Wiltinger crafts a success story and aims to win 30% of India’s premium beer marketTausif Alam
If you are a beer connoisseur, you are already likely to be a ‘craft beer’ aficionado. For the uninitiated, yet to acquire the taste, craft beer is beer produced at a craft brewery, which is small, independent and traditional. Simply put, it is beer not mass produced and marketed by the big beer companies.
But craft beer is not an exclusive foreign thing anymore. India now has many brands that make that cloudy and partially filtered brew with a myriad flavors, making it easy to drink at any time of the day. The crisp beer is brewed with a mix of wheat and malt, using traditional ale yeast.
Anuj Kushwah, managing director and founder of Kaama Impex Pvt Ltd, runs craft beer brand Witlinger, launched in April 2014.
Anuj, who stayed in London for a long time, returned to India with a great taste for authentic craft beer and looking for the same flavours, locally. He found the Indian alcho-beverage market loaded with beer brands but lacking in taste and innovation. He simultaneously realised that people, with their changing lifestyle and consumption patterns, were ready for something better and “less watery”.
Yes, the votaries of craft beer have reasons galore to love their pint. It tastes better, they say, and has more alcohol and less water, which means fewer trips to the bathroom. It is argued to contain more nutrients than wine, lesser calories and, to top it all, is less expensive! No wonder it is skyrocketing in popularity the world over, and now in India.
Anuj says: “The idea behind the Witlinger brand is to offer the real, honest, and premium craft beer experience at an attractive price.” His company is forecast to capture 30 per cent of the premium beer market.
Outstripping competition in the Indian market
According to a study conducted by Journal Beer, the Indian beer market has increased from 468 million litres to 2,366 million litres, between 2001 and 2015.
According to TechNavio, a UK-based market research company, the beer market in India will grow at a CAGR of 16.94 per cent and 14.57 per cent on the basis of revenue and volume, respectively, over the period 2013-2018.
“We have plans to sell 3.6 million bottles of Witlinger in our key markets in the first year of business, with gross merchandise value of over $8 million. We plan to sell 5 lakh cases by the end of 2017 in key markets and then bring the Witlinger taste to tier 2 cities in the next few years,” says Anuj.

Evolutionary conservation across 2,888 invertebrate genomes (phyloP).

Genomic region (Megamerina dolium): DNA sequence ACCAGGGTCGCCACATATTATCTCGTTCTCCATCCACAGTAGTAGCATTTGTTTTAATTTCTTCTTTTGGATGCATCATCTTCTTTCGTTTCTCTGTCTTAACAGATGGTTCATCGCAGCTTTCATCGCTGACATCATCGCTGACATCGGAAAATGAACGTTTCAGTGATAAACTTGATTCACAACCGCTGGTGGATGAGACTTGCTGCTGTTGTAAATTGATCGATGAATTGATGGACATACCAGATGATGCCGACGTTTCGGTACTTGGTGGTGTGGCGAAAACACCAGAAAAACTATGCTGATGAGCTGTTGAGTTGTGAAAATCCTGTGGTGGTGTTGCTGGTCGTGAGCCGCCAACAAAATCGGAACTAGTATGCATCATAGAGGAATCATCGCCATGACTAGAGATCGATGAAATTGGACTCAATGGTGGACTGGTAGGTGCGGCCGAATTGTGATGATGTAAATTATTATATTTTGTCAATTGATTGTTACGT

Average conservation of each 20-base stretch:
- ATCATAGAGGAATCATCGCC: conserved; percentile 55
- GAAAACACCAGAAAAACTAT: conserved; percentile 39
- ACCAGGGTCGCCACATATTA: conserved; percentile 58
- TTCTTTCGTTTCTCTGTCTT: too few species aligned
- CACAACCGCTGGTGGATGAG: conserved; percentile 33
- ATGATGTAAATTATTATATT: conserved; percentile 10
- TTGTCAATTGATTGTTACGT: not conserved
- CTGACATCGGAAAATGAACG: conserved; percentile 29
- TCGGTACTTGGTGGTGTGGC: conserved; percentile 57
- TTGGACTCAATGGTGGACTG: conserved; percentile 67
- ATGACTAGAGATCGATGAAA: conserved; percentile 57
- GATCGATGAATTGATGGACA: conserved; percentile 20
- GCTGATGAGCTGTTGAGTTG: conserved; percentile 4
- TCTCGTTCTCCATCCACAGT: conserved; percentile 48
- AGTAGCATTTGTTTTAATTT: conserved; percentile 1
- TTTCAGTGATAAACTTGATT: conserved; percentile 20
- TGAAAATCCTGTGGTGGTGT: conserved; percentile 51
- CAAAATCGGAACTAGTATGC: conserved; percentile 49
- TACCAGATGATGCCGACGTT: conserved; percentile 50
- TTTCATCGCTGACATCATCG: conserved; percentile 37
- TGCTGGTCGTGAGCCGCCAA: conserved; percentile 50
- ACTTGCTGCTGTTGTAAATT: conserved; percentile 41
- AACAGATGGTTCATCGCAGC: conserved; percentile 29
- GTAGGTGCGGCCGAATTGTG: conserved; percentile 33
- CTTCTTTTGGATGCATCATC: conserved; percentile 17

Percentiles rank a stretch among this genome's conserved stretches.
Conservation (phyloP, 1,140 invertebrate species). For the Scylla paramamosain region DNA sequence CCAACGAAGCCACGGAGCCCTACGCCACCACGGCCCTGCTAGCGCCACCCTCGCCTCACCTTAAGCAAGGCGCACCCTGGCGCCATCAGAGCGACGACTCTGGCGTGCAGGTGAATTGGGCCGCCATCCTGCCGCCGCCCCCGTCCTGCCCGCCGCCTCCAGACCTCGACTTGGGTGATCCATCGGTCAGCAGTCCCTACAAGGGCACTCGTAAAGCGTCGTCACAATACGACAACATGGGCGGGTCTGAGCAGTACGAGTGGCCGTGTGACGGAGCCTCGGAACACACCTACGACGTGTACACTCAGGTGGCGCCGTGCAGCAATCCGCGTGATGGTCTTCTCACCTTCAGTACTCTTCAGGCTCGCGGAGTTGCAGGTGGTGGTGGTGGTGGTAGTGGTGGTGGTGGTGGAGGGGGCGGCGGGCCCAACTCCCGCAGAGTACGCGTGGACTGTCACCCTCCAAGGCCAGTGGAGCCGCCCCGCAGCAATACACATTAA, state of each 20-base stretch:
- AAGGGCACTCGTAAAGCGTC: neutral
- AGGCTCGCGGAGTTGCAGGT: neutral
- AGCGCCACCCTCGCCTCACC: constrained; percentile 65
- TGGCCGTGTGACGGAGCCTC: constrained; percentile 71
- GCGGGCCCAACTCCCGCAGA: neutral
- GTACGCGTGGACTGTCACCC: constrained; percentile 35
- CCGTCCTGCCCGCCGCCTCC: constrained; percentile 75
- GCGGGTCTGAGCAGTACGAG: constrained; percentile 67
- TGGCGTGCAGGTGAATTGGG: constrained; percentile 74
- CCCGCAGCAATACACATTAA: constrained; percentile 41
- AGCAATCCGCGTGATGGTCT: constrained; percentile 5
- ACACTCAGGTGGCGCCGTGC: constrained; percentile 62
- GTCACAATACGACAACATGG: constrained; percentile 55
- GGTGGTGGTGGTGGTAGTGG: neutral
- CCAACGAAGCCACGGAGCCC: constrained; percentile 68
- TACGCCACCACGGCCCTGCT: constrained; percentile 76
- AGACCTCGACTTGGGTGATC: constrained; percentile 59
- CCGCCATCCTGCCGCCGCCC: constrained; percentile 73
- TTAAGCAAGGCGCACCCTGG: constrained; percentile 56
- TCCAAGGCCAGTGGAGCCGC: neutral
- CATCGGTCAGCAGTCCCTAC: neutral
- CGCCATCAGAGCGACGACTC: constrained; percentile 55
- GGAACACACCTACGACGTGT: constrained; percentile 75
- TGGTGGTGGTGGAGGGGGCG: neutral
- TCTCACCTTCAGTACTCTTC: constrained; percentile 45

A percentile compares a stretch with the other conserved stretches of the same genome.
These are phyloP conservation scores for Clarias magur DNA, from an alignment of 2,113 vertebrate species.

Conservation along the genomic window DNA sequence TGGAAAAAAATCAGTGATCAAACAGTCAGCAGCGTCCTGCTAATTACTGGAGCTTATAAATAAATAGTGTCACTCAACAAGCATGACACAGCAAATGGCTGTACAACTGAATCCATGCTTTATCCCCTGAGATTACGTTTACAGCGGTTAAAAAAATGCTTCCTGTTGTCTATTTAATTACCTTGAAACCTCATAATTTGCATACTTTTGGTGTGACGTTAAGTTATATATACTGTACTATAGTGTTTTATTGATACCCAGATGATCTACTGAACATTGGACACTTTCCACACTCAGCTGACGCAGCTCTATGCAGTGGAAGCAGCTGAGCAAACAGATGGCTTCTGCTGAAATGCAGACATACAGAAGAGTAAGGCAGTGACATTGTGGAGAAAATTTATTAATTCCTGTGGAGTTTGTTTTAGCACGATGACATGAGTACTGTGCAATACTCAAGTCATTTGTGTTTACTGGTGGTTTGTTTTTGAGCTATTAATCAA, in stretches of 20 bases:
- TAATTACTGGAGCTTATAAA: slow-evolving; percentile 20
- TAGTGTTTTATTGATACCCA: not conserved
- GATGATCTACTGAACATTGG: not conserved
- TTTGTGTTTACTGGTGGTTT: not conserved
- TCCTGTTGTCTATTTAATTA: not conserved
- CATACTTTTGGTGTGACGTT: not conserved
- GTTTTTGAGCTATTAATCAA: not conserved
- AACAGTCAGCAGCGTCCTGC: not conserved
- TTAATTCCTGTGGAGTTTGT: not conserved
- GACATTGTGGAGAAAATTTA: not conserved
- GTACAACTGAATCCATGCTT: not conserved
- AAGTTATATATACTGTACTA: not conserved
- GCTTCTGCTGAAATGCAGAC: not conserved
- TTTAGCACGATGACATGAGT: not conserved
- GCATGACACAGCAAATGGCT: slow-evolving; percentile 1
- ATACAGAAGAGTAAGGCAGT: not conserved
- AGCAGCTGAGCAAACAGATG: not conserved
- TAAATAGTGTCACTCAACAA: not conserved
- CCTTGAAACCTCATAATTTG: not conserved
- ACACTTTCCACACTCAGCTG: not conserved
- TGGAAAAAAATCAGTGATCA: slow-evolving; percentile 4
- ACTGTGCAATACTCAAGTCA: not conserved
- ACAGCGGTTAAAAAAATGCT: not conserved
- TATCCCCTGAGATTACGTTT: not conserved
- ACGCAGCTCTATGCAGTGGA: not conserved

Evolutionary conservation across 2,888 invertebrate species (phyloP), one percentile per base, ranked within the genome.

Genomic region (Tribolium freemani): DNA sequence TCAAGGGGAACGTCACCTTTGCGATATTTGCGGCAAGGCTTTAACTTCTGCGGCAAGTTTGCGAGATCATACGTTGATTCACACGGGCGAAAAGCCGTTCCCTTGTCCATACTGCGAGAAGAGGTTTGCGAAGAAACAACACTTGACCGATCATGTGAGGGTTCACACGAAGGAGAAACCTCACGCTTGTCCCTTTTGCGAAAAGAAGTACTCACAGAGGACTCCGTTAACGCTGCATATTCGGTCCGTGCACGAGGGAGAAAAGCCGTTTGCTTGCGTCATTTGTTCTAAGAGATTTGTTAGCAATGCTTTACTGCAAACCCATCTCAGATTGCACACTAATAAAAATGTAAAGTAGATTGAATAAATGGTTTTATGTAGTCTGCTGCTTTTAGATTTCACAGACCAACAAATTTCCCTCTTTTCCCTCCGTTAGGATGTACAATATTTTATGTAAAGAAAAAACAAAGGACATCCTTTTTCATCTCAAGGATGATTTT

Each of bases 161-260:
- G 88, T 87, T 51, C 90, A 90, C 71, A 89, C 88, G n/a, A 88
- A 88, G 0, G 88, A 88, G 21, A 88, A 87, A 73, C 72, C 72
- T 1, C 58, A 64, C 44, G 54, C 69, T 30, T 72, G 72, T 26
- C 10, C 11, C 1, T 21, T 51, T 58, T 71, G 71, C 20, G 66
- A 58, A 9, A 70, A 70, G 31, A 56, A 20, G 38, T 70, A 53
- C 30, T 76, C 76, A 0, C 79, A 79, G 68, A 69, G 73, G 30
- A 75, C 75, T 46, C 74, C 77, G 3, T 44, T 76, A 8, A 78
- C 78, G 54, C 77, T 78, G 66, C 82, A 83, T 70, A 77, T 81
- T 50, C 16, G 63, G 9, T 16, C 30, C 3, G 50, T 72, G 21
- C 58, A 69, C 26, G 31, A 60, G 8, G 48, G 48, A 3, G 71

Witlinger’s key markets are Delhi, Mumbai, Bangalore, Chennai, and Goa.
Anuj says that in such a short time his brand has garnered its own fan following due to its unique taste. “Even before the official launch of Witlinger bottles, Kaama Impex received pre-orders of over 10,000 cases (GMV of $5,50,000) from the Delhi market alone. And it is already a big hit in major bars, restaurants, clubs, five-star hotels and cafes, including the Beer Café, Warehouse Cafe, Townhouse Cafe, Open House, and Lord of Drinks. We do not see any competition in our market category,” he adds, revealing that initially, as a new player in the market, he did face challenges convincing the beer cafés to host the product.
He, however, is not the only player in the category. B9, White Zen, Old Tom, Leffe Blonde, and Shepherd Neame IPA are some of the known brands in the craft beer category.
Early this year, Craft beer company B9 Beverages raised $ 6 million in Series A funding from Sequoia Capital and other investors for its handcrafted beer brand Bira91. Other investors include Rohit Bansal and Kunal Bahl of Snapdeal), Ashish Dhawan of Chrys Capital and Deepinder Goyal of Zomato.
Where the money’s coming from
Kama Impex recently secured seven-digit dollar funding from angel investors Jasmeet Marwah and Amit Anand to support its expansion plans. It plans to invest in aggressive sales and marketing in its key markets.
The founder is also in talks with local brewers to brew Witlinger, available in Wheat Ale & Lager variants, in India.
“Local brewing will expand our market reach and give us higher volume growth. We are in talks with PE/venture finance as well to support our expansion plans,” says Anuj.
It comes with challenges
India’s per capita beer consumption is close to 1.4 litres, annually, which is very low when compared to the world average of 65 litres, annually. Reports suggest that India will be one of the biggest beer markets in the coming years. So Anuj sees this huge consumption gap as the biggest challenge for now.
In addition, distribution of liquor/beer is a state-wise affair. “Different state policy of distribution and sales is hampering growth,” he says.
But Anuj is upbeat that despite the hurdles, charging a fair margin will be easy as the premium beer market is not price-sensitive (since the consumer is ready to pay extra for good quality), and there is less competition.
“We will bring some more flavours and also plan to have special editions packaging for an event/occasion,” reveals Anuj, who has to his credit an MBA degree in international trade and finance from London. He also successfully ran a financial consulting firm in the UK before starting Kaama Impex.